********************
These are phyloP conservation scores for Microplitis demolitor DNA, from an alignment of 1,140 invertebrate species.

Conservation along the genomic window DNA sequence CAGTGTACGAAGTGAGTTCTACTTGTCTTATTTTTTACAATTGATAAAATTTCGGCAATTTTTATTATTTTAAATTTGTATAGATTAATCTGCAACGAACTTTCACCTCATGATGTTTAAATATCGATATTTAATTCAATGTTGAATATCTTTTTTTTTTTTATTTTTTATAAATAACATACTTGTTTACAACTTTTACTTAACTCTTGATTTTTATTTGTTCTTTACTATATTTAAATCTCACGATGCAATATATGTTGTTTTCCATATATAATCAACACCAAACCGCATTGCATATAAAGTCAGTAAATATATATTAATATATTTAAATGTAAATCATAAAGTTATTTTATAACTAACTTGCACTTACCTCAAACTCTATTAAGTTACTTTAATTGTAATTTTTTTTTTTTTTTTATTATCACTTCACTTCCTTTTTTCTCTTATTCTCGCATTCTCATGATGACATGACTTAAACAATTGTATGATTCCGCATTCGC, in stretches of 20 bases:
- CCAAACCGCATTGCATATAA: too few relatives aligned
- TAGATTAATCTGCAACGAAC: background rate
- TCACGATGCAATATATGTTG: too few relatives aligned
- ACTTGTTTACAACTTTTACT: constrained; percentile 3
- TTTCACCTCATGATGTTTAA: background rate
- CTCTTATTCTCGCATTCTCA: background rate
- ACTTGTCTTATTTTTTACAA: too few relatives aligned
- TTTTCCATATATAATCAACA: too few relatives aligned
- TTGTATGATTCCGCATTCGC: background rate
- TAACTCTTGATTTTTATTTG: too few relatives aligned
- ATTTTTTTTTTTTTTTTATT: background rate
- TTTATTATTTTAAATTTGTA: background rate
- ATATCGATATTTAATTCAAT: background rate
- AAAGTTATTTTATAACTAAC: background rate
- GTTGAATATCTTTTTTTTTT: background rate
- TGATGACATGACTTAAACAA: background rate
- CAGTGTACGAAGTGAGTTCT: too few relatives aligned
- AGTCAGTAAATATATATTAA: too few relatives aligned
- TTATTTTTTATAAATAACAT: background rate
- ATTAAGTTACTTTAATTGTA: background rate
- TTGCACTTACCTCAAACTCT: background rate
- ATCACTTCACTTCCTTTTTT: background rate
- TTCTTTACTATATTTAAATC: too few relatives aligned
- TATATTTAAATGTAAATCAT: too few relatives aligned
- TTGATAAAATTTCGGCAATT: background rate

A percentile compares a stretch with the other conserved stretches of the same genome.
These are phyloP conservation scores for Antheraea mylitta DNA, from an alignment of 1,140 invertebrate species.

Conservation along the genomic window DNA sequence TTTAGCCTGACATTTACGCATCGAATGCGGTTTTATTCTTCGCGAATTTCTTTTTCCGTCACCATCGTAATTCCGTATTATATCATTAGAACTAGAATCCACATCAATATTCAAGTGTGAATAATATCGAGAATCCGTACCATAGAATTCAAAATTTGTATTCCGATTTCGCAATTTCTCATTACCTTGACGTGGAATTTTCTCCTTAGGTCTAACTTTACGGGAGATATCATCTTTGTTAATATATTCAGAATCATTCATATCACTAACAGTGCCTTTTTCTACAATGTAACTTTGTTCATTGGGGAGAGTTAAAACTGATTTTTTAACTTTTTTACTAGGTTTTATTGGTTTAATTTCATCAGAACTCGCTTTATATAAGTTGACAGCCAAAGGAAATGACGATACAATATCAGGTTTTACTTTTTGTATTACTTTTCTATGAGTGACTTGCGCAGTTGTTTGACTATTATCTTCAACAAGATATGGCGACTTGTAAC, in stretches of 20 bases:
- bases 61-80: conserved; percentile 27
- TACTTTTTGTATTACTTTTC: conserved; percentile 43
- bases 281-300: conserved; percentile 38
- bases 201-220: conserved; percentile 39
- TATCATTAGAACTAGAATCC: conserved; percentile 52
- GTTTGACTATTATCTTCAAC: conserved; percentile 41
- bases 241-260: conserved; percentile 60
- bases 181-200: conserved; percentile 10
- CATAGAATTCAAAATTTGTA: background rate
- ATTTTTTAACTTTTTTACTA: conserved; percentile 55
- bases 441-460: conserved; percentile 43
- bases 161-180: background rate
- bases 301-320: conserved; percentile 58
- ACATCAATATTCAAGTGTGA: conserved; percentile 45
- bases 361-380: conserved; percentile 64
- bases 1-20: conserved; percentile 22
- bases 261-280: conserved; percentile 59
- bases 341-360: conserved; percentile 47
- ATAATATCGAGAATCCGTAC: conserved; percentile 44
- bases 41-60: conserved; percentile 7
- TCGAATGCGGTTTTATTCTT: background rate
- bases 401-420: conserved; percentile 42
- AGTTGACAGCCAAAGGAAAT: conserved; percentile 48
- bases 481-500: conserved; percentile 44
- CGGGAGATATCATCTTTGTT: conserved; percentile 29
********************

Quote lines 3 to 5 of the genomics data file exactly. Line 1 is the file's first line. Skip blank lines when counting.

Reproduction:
- CCAAACCGCATTGCATATAA: too few relatives aligned
- TAGATTAATCTGCAACGAAC: background rate
- TCACGATGCAATATATGTTG: too few relatives aligned